Vintage photos offer a glimpse into the bygone era of drive-in restaurants, 1920s-1950s

drive-in restaurants vintage photos

A family at a drive-in restaurant has cool air piped into their car. 1957.

During the 1920s, car ownership exploded. Everyday consumers were making more money and families were able to afford vehicles. In turn, businesses such as drive-in movie theaters and restaurants became more popular.

After all, if the notions that drove motorists to the open road in the first place, namely the yearning for independence and personal freedom, could be extended beyond the car to the various activities associated with travel, there would be money to be made.

Drive-in eateries date back to 1921 when a Texas chain of restaurants called the Pig Stand began incorporating the practice.

At drive-ins, customers would park their car and immediately be met by carhops who would take orders and deliver them to the kitchen. When the food was ready, the carhop would bring it back to the car for the customer to enjoy in their vehicle.

This model improved the speed and efficiency of service. Restaurants continually tried to enhance the concept by increasing the speed at which the food could get to the customers. Hence the roller-skating carhops that became a popular trend across the country.

drive-in restaurants vintage photos

A carhop pouring milk from a bottle into a glass, at McDonnell’s Drive-In. 1930s.

Soon architects began looking for ways to improve these leisure-inspired structures, making them the perfect match of form and function.

This included constructing circular drive-ins, so that the carhops could get from the kitchen to the car windows more quickly, and adding canopies to shelter carhops from the sun.

Eventually, however, drive-in restaurants went into decline, replaced by the introduction of the drive-through, which negated the need for hiring carhops and saved on money and time.

At a drive-through restaurant, conversely, customers wait in a line and pass by one or more windows to order, pay, and receive their food.

California-based In-N-Out Burger became one of the first eateries to provide drive-through services as early as 1948, but it was when McDonald’s opened its first take-out window in Arizona in 1975 that the real crossover occurred. By that time, drive-in restaurants were already few and far between.

drive-in restaurants vintage photos

McDonnell’s Drive-In at night. 1930s.

drive-in restaurants vintage photos

The Montlake Drive-In Market, opened in 1931, Seattle, Washington, 1937.

drive-in restaurants vintage photos

Kau Kau Korner Drive-In, Hawaii, 1940s.

drive-in restaurants vintage photos

A late night at the drive-in, a couple and their young son watch a film while they sit in their ’41 Buick coupe, with almost an equally large canister of popcorn.

drive-in restaurants vintage photos

Andy’s Drive-In with carhops pose in front with cars they’re serving, circa 1941.

drive-in restaurants vintage photos

A neon sign at a drive-in restaurant in Hollywood, California, 1942.

drive-in restaurants vintage photos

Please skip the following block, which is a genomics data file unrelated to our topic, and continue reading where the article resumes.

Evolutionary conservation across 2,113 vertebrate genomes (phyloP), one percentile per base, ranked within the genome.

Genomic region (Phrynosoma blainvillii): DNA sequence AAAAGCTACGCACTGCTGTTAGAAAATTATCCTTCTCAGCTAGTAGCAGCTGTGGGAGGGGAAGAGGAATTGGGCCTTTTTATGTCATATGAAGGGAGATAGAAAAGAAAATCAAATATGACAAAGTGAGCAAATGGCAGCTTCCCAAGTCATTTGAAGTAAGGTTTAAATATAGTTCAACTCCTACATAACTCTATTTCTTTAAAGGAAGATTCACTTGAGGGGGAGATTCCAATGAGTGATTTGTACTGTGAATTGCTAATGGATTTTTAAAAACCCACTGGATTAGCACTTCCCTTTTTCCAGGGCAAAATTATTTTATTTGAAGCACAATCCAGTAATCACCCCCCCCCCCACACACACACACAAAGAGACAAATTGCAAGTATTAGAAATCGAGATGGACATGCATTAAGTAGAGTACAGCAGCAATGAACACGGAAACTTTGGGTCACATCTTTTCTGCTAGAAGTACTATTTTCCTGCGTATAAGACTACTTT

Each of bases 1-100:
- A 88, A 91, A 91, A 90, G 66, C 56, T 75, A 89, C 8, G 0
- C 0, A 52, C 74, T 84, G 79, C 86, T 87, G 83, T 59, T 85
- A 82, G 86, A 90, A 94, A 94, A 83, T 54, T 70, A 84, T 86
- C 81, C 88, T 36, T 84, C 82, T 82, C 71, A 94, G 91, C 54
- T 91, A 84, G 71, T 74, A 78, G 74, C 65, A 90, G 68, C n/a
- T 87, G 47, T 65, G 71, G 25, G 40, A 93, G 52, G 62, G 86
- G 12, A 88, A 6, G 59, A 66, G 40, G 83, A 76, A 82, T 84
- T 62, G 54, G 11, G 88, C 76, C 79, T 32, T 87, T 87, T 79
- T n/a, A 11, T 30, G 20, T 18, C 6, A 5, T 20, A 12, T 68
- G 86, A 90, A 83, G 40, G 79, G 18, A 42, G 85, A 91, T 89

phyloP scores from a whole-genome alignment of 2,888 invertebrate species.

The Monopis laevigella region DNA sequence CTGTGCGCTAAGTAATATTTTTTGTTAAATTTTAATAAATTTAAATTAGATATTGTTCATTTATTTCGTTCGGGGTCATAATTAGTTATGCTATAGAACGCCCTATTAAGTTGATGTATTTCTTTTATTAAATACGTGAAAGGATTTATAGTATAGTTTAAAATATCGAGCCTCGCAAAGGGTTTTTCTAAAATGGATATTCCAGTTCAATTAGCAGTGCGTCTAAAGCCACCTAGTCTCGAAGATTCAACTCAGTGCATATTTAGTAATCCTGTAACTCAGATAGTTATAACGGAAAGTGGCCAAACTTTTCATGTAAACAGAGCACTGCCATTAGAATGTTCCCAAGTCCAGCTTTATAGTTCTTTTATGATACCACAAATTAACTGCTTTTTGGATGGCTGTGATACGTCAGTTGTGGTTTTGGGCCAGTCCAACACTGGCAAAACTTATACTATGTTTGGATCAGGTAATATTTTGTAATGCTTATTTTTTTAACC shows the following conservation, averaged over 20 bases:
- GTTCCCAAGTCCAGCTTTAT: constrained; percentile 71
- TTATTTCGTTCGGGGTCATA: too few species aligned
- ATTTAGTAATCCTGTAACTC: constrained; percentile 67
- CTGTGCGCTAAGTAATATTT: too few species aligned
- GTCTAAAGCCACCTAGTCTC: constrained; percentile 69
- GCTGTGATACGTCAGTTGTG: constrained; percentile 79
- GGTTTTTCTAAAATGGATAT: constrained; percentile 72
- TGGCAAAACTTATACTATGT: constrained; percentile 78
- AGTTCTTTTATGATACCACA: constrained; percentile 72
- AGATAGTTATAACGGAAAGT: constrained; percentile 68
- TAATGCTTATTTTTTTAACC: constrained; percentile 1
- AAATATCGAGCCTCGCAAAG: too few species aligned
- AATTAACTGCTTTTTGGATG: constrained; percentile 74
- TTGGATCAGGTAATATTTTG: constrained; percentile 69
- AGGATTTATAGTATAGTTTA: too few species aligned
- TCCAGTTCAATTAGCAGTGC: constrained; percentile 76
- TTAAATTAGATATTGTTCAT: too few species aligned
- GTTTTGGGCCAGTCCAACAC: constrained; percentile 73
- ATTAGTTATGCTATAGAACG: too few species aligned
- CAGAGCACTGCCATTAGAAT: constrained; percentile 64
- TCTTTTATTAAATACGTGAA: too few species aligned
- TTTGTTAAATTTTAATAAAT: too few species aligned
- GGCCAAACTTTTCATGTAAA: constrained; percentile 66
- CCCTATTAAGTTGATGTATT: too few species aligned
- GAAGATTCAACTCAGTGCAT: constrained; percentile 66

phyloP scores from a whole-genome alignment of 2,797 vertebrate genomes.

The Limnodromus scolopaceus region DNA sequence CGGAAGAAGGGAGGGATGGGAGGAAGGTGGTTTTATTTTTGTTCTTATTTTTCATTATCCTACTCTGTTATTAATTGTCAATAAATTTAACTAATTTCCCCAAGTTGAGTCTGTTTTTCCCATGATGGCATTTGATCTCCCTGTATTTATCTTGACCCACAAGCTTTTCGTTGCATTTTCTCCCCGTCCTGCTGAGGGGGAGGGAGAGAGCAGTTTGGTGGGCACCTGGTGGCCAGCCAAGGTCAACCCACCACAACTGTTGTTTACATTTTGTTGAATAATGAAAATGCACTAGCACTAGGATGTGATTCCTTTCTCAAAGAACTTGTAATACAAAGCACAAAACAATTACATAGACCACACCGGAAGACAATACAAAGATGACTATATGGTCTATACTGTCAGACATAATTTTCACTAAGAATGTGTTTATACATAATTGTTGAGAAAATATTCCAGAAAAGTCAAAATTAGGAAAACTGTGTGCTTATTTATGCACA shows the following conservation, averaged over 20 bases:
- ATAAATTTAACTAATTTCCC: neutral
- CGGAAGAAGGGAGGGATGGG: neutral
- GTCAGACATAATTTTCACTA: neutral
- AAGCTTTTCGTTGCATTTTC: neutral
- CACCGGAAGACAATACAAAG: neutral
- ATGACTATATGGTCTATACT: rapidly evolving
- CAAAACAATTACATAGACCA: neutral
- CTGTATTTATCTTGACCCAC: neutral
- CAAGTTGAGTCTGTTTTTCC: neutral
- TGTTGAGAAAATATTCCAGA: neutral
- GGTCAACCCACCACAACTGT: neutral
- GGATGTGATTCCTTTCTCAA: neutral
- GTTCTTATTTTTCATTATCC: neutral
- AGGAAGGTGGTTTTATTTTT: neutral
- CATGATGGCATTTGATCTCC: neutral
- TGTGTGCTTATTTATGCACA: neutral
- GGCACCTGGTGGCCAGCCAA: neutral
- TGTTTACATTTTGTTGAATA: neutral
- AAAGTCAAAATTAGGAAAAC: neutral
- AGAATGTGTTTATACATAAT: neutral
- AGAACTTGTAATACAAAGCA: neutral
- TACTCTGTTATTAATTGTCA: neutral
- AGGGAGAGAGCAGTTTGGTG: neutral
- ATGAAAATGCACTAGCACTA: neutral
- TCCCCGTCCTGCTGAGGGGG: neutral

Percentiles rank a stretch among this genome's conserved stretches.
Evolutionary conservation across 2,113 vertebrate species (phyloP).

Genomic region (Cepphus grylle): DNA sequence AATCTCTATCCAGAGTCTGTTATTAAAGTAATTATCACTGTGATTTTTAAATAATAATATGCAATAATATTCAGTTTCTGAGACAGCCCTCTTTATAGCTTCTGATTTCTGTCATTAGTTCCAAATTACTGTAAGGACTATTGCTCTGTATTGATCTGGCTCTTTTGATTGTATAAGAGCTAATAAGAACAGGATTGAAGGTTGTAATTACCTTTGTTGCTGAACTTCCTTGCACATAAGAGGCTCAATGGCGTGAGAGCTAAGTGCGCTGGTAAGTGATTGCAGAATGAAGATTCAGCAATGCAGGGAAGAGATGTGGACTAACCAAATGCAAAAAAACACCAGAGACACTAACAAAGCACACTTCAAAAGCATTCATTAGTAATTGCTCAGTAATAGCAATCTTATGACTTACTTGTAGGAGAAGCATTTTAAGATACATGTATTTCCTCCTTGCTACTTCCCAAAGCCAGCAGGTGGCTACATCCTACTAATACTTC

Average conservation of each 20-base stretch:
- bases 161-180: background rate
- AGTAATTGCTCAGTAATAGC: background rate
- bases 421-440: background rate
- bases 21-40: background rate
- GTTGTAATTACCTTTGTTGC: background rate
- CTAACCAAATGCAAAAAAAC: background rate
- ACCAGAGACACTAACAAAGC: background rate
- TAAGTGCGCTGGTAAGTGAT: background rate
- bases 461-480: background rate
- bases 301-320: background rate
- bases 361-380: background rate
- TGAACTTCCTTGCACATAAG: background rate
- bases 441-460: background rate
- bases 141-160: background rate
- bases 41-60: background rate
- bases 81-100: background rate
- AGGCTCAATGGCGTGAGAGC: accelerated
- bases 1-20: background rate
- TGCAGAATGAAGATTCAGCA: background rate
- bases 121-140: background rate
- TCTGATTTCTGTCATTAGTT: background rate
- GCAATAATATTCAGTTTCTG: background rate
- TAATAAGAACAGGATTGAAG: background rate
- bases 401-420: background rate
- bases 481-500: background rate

A carhop holds two trays as she poses for a shot in front of a small diner, Houston, Texas, 1945.

drive-in restaurants vintage photos

A friendly carhop converses with two guys in a ’46-7 Mercury convertible, at Simon’s Drive-In, 1948.

drive-in restaurants vintage photos

The McDonald’s Drive-In, 1950s.

drive-in restaurants vintage photos

Bob’s Big Boy carhop waitress at drive-in, Southern California, 1952.

drive-in restaurants vintage photos

The carhop on the wall at a White Castle in Wentzville, Missouri. 1960s.

drive-in restaurants vintage photos

The Red Steer Drive-In, Boise, Idaho, 1960s.

drive-in restaurants vintage photos

Carpenter’s Sandwich Stand at 6285 West Sunset Boulevard and Vine Street in Los Angeles. 1930s.

drive-in restaurants vintage photos

drive-in restaurants vintage photos

drive-in restaurants vintage photos

drive-in restaurants vintage photos

This seafood restaurant was covered in 50,000 abalone shells.

drive-in restaurants vintage photos

The Twin Barrels in Los Angeles. 1939.

drive-in restaurants vintage photos

 After prohibition ended in 1933, people found just about any and every reason to toast. Some drive-ins served alcohol. 1940s.

drive-in restaurants vintage photos

To keep up with demand of drive-ins during the ’50s, some locations developed a new system: Sending meals—and bills—to cars by conveyor belt. 1950s.

drive-in restaurants vintage photos

An employee loads the conveyor belts with meals for hungry customers.

drive-in restaurants vintage photos

Drive-ins didn’t only serve burgers and fries. Depending on where you went, you could get a full dinner or just a steaming coffee in a mug. 1950s.

drive-in restaurants vintage photos

A couple pulls up in their shiny convertible, complete with tail fins. 1950s.

drive-in restaurants vintage photos

From having a full meal to just an ice cream treat after a night out, these establishments offered it all. 1950s.

drive-in restaurants vintage photos

drive-in restaurants vintage photos

In the 1940s, men dressed in short shorts and cowboy boots served up women at a drive-in in Dallas.

(Photo credit: Library of Congress / Delish / Livejournal / Smithsonian Museum / AAA Magazine).